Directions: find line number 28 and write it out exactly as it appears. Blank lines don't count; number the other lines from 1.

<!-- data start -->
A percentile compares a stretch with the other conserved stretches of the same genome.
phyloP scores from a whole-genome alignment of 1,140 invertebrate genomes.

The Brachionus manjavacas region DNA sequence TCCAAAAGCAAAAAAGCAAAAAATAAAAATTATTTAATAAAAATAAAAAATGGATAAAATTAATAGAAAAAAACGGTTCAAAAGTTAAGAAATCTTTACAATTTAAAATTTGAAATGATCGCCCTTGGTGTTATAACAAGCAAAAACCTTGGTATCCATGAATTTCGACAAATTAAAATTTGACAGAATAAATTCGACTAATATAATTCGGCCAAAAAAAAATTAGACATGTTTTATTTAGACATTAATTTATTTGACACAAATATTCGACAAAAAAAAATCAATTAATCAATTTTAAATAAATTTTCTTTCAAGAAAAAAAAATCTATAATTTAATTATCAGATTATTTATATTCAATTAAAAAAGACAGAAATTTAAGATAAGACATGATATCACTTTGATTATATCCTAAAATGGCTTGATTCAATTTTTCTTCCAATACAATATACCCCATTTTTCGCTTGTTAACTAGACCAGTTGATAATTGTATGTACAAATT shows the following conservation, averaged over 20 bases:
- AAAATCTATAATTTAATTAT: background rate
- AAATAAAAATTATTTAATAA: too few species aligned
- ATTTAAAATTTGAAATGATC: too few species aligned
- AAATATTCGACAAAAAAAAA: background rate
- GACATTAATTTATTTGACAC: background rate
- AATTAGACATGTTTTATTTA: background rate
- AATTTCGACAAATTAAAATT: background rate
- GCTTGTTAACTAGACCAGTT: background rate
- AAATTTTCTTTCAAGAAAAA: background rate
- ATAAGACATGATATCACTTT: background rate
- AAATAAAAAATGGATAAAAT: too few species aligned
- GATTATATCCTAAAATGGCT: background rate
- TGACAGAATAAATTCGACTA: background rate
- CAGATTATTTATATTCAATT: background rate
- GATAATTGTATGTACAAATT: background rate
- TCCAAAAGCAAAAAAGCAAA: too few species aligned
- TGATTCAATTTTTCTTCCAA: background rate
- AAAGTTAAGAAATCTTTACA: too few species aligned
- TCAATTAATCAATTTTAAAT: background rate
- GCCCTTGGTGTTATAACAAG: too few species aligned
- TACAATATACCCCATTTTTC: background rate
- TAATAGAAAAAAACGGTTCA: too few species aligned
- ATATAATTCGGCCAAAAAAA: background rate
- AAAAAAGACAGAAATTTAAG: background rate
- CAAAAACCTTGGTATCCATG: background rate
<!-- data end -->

- CAAAAACCTTGGTATCCATG: background rate